Michael Chorost is a science writer whose research interests grow directly out of his personal experience. You may have already read about his struggle with hearing loss — a problem he has dealt with since childhood — in his book Rebuilt: How Becoming Part Computer Made Me More Human (Houghton Mifflin, 2005). It’s natural to find Chorost writing often on things like cochlear implants and neurotechnology, but intriguing to find that he is also a SETI advocate, and one who believes his hearing issues have a bearing on a field he has studied passionately all his life. In fact, the book he plans next, which follows on 2011’s World Wide Mind (Free Press) will be a SETI title.

So what’s the connection between deafness and hunting for signs of an extraterrestrial civilization? Chorost sees it as a matter of isolation and communication, as he notes in a recent entry on the Psychology Today site. Is the entire human race subject to deafness? It is in the sense that we have no idea whether or not we live in isolation or in a galaxy populated with other intelligences. Our ignorance of our place in the universe becomes its own kind of perception problem, a deafness SETI has been trying in vain to remedy for the last fifty years.

Image: Dish antenna of the 43-metre (140-feet) radio telescope at the Green Bank observatory in West Virginia. Credit: Seth Shostak/Science Photo Library.

It’s an interesting idea, and one the author develops by looking at a recent article by Atul Gawande in The New Yorker. Gawande focused on the effects of solitary confinement on people, relating the story of one prisoner held in such conditions in a maximum security prison who began to lose his mind. The argument is that without encounters with other people, we find our psychic integrity threatened. In the case under study, prolonged isolation led to compulsive behavior, panic attacks, hallucinations and increasing paranoia. Looking at how people relate to those around them, Chorost wonders about a planet-wide pattern of isolation:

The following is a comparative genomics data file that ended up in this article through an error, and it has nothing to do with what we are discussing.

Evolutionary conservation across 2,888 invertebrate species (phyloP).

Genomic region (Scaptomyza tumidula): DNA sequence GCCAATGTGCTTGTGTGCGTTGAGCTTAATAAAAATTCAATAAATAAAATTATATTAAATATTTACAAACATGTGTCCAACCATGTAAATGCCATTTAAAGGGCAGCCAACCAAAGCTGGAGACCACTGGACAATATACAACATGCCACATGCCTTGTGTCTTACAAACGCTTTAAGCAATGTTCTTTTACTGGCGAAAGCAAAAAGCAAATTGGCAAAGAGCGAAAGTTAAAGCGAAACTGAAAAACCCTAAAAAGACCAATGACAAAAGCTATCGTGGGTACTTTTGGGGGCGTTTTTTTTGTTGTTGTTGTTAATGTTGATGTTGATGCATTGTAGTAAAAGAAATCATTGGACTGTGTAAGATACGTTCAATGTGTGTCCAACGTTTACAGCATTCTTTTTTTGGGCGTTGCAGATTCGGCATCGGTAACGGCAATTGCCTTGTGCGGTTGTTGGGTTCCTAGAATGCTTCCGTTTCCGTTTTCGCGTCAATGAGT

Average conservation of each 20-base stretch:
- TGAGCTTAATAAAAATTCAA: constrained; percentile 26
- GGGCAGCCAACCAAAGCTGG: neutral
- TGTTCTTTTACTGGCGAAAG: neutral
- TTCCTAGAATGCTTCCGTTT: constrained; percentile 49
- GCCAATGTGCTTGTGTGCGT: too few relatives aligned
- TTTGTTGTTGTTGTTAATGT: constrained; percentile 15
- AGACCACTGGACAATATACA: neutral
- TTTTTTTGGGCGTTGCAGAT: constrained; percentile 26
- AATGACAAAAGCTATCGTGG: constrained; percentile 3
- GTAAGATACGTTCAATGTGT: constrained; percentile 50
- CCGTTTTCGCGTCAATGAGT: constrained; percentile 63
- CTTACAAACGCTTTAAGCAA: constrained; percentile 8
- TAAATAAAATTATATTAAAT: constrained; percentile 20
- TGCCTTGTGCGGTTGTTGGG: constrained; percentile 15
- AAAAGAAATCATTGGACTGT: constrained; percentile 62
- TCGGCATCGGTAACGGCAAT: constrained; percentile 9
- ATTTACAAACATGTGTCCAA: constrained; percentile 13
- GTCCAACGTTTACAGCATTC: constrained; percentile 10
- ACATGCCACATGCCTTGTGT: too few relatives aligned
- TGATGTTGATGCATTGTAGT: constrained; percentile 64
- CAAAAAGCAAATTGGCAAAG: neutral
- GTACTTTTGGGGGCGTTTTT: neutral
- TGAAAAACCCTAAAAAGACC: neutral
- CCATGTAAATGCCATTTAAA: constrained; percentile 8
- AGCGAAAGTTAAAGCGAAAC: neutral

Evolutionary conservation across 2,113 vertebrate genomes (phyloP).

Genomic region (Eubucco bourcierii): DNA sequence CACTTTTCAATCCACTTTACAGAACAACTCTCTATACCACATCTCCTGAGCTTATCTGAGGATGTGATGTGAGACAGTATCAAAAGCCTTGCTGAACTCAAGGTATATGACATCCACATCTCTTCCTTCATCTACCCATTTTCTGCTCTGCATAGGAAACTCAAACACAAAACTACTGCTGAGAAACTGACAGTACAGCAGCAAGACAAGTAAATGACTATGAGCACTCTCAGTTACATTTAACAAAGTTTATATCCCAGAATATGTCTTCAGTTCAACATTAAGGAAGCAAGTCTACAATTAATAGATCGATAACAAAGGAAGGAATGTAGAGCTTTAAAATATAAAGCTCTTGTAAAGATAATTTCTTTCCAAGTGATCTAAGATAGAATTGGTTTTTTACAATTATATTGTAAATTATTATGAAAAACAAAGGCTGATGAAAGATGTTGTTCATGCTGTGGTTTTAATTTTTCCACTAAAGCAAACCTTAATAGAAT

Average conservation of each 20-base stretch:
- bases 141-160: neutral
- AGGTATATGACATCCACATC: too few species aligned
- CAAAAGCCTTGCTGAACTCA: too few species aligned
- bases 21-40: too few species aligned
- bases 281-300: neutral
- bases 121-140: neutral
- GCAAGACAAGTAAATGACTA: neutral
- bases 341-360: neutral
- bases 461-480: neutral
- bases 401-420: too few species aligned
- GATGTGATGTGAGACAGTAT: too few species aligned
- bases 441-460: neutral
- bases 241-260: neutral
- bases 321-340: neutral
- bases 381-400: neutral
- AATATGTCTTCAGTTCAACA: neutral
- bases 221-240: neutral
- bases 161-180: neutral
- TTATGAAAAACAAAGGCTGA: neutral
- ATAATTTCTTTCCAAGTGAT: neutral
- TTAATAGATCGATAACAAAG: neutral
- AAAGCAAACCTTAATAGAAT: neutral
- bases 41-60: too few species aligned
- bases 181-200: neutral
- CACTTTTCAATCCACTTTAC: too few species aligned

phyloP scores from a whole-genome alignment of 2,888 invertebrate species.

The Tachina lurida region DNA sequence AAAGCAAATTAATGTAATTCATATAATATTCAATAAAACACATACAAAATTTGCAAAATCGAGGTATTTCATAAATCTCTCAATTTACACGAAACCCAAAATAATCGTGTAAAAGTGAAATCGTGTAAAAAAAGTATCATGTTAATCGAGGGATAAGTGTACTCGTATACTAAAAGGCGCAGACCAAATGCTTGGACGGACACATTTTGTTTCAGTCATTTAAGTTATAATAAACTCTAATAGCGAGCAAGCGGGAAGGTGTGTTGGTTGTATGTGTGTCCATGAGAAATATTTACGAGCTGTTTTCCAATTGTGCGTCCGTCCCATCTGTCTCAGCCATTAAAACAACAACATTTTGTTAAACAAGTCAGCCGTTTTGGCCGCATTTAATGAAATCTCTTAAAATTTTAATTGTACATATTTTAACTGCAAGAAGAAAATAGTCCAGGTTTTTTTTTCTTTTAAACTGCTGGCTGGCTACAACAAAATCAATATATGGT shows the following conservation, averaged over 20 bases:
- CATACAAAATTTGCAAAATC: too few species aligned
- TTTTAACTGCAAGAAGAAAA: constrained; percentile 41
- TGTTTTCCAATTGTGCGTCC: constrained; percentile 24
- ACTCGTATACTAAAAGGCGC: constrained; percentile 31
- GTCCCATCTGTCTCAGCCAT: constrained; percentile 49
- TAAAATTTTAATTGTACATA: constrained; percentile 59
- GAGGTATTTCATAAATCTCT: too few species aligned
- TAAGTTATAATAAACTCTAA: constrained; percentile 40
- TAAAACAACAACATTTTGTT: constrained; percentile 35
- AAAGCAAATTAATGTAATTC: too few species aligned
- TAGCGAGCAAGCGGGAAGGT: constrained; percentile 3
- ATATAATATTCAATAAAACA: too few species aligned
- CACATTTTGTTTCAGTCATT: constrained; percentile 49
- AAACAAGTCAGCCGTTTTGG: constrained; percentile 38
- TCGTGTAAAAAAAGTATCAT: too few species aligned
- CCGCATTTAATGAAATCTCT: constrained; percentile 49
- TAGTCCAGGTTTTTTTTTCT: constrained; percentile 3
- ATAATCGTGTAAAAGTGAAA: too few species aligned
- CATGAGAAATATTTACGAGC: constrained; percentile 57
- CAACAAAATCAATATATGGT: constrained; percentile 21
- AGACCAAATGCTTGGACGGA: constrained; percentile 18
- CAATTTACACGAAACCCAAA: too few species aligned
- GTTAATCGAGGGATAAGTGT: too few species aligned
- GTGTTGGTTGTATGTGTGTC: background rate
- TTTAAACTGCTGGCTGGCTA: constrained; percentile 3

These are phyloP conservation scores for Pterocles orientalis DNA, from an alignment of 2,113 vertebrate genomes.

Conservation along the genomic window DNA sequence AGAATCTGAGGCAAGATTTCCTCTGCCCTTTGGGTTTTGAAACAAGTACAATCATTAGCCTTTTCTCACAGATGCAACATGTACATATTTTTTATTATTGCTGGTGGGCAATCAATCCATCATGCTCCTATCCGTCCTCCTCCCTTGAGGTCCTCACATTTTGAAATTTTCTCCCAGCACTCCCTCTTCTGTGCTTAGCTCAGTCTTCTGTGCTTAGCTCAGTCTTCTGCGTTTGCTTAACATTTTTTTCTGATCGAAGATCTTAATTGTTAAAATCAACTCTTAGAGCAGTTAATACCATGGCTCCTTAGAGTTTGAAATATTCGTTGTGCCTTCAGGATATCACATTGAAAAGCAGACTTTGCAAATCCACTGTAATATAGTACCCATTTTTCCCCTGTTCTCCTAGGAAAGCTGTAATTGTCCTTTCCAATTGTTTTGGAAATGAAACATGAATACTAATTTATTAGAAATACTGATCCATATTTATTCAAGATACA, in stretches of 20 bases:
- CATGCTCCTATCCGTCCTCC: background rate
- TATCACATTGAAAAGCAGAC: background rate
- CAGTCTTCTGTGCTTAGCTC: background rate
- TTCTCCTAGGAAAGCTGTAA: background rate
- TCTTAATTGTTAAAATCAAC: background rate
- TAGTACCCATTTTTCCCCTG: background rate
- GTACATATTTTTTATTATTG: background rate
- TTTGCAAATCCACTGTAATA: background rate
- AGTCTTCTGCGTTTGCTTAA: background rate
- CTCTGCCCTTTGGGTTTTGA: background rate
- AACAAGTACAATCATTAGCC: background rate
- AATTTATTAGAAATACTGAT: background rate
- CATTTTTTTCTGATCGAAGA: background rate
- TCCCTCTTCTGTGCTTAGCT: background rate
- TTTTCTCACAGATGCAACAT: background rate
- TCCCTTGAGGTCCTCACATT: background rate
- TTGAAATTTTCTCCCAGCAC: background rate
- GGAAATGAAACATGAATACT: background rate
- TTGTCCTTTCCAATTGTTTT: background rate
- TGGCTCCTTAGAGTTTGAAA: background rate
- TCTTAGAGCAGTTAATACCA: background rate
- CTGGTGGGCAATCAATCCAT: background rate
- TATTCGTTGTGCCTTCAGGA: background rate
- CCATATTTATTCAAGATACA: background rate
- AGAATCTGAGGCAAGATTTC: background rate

I think the analogy is pregnant and poignant, but unproven. Still and all: crazy prisoners, crazy planets. Contact and communication with other planets might have a calming effect on a civilization, giving it perspective and self-knowledge. After all, it’s mainly through interaction with other people that we get feedback on our behavior. We know ourselves by how people reflect us back to ourselves. The Other is a kind of mirror. Right now, humanity has no way to see itself in perspective. We just don’t know what’s abberational in intelligent species, and what’s normal.

So we could be looking at one more possibility for explaining the Fermi paradox. Extraterrestrials are not here because they think we’re lunatics. It’s not a likely scenario, and Chorost doubts it applies, but there is something to be said for the idea of planets facing existential loneliness:

I think that deafness and planetary isolation have something in common. A deaf person knows how easy it is to become profoundly cut off. (If civilization collapsed and the electricity went out for good, my rechargeable cochlear implant batteries would last me about a week.) I think of our planet swimming in the starry blackness, studded with radio telescopes peering anxiously into the void—and hearing nothing. To me, that feels a lot like being deaf.

When I was growing up, my uncle from Florida used to drive up once a year for an extended visit. He was already going deaf at the time and thought it was from the effect of aircraft engines (he had serviced radio equipment for Eastern Airlines his entire career). In any case, over the years his deafness became profound. Like Chorost, he was also fascinated with SETI and the idea of finding other intelligences. He had huge problems communicating with people in conversation, but he built a world out of books and kept a massive library. I often wondered, when deafness closed off his interests in music and shortwave radio, whether he felt the same sense of bafflement I feel when walking on a starry night, wondering whether there is anyone out there sharing this universe, pointing instruments into the sky and asking why no one speaks?